Transfections and FACS analysis

293T and TZMbl cells were maintained under standard conditions. Transfection protocols have been previously described [21]. Several 293T-derived cell lines stably expressing HA-tagged rh- or cpzTetherin and chimeric hu-mo, hu-GDIWK-mo and cpz-mo Tetherin were derived by transduction of 293T cells with the corresponding retroviral plasmids, followed by selection in hygromycin (5 µg/ml).

To determine the ability of Nef proteins to counteract Tetherin, cells were transfected with 100-200 ng of pCG-IRES-GFP derived plasmids expressing various Nef proteins, 400–500 ng pBRHIV-1NL4-3ΔVpuΔNef or SIVMACΔNef and 20–25 ng of pCR3.1 Tetherin-HA expression plasmids or empty expression vector.

To test the activity of tyrosine mutant rh- and cpzTetherin proteins, transfections were performed as above but with increasing amounts (0 ng, 5 ng, 10 ng, 20 ng, 40 ng, 80 ng/well) of each Tetherin-HA expression plasmid. The total amount of DNA was held constant by supplementing the transfection with empty expression vector.

To quantify Tetherin downregulation by Nef, viral stocks were generated by transfecting 5μg of pCCGW plasmids expressing various Nef proteins or HIV-1 Vpu, 5μg of an HIV-1 Gag-Pol expression plasmid and 1μg of VSV-G expression plasmid in 293T cells (10 cm dishes) and used to inoculate cells stably expressing chimeric moTetherin proteins. At 48 h post-infection, cells were detached from plates with 5 mM EDTA in PBS and stained for cell surface Tetherin expression with anti-moTetherin antibody conjugated to APC (anti-mPDCA-1-APC, Miltenyi Biotec). The amount of cell-associated APC and GFP fluorescence was measured with an LSRII flow cytometer (BD).

Virus release and immunoblot assays

Experiments were performed as previously described [21]. Immunoblots were probed with the following antibodies: rabbit anti-HA antibody (Rockland) or mouse anti-AP2 α (α-Adaptin 1/2, Santa Cruz Biotech.), mouse anti-HIV-1-p24CA (183-H12-5C), mouse anti-HIV-1-Nef (1539) or mouse anti-SIVMAC-Nef (17.2) (2659) (from the NIH AIDS Research and Reagents Program),followed by anti-rabbit or anti-mouse antibodies conjugated to IRDye680 or IRDye800 CW and scanned with an Odyssey Infrared Imager (LICOR).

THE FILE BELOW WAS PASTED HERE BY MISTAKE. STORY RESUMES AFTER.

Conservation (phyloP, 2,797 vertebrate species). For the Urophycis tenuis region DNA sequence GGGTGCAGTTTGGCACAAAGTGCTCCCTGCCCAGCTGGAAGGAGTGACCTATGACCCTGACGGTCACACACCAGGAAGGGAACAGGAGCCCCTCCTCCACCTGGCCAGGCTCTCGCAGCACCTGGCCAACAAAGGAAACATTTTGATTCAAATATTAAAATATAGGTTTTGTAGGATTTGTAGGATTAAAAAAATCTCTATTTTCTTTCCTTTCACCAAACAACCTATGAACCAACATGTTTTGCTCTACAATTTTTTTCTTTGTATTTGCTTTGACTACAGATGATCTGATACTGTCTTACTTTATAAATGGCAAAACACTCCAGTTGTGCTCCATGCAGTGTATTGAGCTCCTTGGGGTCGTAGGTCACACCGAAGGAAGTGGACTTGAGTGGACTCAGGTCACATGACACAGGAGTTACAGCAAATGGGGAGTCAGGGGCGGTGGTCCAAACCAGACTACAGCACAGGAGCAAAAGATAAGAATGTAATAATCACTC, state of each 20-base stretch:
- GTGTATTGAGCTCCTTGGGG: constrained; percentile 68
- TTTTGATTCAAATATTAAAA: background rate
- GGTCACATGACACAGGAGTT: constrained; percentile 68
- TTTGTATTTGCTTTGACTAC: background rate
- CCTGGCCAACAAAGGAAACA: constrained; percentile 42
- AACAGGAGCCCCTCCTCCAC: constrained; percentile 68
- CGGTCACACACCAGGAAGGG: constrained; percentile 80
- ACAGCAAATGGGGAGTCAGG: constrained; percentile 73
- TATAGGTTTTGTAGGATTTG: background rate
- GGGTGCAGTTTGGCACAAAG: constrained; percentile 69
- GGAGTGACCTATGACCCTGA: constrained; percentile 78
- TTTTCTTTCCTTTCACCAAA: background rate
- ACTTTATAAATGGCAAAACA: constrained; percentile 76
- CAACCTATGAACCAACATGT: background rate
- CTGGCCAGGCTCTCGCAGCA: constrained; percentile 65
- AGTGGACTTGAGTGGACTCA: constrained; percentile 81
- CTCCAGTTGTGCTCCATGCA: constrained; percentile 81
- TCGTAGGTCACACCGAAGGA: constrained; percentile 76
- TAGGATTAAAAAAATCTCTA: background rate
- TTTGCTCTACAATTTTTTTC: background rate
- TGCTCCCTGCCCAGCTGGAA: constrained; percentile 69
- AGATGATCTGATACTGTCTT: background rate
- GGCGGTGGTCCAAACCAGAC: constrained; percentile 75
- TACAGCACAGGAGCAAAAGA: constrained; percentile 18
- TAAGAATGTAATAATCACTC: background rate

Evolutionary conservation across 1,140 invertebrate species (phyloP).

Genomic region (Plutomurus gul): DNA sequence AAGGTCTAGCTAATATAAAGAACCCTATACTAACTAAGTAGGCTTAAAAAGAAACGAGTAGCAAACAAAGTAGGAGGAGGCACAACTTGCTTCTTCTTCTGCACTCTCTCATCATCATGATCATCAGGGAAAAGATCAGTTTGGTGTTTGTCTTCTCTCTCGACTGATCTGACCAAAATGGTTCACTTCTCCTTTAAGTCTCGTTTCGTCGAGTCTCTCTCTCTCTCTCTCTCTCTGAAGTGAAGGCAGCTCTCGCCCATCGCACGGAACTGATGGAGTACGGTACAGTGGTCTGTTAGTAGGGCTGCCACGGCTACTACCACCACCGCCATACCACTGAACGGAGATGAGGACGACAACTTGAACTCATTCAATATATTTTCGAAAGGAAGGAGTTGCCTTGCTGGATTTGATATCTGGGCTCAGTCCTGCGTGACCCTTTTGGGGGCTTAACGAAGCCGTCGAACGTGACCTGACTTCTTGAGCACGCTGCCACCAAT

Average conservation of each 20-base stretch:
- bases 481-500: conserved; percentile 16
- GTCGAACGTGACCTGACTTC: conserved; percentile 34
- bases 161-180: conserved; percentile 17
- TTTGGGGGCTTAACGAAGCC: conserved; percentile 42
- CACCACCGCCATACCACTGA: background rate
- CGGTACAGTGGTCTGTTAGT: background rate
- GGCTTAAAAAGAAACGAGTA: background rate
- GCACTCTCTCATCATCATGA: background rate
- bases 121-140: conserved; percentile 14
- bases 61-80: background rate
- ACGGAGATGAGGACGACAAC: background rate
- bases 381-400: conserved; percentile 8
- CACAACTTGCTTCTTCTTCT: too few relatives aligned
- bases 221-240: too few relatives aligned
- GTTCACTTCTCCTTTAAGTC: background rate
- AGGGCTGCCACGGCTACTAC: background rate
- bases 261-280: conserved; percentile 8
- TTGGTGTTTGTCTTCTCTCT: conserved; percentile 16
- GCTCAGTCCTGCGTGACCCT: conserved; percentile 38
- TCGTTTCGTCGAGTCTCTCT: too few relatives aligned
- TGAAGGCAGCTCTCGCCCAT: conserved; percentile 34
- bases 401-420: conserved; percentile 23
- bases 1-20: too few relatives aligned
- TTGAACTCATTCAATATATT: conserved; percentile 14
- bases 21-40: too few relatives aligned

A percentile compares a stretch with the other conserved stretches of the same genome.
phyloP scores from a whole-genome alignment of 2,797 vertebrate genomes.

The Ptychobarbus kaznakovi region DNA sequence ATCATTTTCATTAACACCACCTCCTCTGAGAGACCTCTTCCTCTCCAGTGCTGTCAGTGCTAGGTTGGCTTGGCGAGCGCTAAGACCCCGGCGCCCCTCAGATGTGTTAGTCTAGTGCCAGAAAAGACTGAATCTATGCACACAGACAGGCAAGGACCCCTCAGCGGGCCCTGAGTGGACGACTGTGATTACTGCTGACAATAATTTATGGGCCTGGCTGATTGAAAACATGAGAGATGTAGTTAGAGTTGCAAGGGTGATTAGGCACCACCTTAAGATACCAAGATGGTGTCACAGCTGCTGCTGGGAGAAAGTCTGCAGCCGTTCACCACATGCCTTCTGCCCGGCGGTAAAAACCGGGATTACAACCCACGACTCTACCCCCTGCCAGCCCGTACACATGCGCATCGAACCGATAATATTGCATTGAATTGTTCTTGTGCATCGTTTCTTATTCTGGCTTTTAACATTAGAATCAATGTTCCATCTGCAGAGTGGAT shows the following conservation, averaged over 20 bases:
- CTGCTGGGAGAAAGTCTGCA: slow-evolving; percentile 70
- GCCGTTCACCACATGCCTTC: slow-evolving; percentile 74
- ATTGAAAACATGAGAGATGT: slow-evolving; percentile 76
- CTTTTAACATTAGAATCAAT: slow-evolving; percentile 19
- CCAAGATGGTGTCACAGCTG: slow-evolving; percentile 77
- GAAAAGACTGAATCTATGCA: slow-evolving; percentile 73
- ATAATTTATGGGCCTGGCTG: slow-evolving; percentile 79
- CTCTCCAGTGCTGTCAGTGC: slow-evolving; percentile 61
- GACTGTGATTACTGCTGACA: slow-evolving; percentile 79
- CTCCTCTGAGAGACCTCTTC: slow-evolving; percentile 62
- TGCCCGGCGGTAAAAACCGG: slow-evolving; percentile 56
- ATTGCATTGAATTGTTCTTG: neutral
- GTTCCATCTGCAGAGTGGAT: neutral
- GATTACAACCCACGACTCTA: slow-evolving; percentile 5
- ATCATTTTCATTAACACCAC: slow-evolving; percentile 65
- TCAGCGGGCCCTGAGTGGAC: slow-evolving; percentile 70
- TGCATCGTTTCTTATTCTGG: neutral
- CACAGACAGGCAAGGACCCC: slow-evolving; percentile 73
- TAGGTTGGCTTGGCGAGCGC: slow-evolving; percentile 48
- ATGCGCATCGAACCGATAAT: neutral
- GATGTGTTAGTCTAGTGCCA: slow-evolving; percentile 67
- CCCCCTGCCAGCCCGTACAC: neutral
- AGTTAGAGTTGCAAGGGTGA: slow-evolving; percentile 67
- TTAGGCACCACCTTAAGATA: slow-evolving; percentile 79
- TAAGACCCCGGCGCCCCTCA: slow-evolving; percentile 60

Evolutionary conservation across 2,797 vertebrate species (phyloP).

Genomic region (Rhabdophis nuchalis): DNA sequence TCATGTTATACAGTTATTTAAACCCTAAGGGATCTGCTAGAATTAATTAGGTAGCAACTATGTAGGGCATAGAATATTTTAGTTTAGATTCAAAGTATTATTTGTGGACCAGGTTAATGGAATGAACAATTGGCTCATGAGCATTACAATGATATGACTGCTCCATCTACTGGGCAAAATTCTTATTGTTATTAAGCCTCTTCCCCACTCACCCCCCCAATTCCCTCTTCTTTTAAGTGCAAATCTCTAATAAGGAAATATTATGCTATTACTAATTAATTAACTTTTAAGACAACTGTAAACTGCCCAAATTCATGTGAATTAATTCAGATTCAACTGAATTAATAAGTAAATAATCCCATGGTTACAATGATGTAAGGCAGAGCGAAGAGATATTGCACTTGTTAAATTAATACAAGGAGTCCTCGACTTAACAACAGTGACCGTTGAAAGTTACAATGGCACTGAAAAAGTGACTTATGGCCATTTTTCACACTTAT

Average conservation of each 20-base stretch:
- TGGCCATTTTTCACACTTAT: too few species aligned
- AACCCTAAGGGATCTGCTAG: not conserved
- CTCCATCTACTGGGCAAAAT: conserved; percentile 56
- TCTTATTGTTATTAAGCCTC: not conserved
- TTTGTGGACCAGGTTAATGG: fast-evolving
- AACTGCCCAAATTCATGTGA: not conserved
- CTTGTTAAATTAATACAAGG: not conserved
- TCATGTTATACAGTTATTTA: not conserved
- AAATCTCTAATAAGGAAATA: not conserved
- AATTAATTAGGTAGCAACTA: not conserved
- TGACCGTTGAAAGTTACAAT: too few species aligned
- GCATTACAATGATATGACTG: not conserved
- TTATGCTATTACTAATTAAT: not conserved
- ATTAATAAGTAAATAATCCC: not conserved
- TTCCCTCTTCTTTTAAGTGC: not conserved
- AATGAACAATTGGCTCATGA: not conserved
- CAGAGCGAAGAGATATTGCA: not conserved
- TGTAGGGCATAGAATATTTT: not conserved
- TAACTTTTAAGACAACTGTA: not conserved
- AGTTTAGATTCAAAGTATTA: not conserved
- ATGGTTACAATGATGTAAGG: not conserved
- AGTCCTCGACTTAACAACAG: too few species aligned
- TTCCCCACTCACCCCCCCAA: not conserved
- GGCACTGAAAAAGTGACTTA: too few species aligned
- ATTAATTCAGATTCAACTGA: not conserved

Microscopy

Cells stably expressing HA-tagged cpzTetherin or rhTetherin were seeded on 3.5-cm, glass-bottomed dishes coated with poly-L-Lysine (Mattek). Cells were transfected with 150 ng of an HIV-1 proviral plasmid (pBRHIV-1NL4-3ΔVpuΔNef) that was engineered to express various Nef proteins and 150 ng of an identical construct that expressed YFP embedded within the MA domain of Gag (pBRHIV-1NL4-3ΔVpuΔNef-MA(YFP)) using PEI (PolySciences). At 48 h post-transfection, cells were fixed with 4% paraformaldehyde and incubated with mouse anti-HA.11 monoclonal antibody (Covance) followed by anti-mouse IgG Alexafluor-594 conjugate (Molecular Probes). A Z-series of images was captured from the top apical half of the cells using an Olympus IX70-based Deltavision microscope and were then deconvolved with SoftWorx software (Applied Precision). For each cell, colocalization of Tetherin with virions was measured by tracing regions of interest in each Z-slice so as to analyze only the cell surface, and the Pearson's correlation coefficient for colocalization for each individual cell was calculated using SoftWorx software.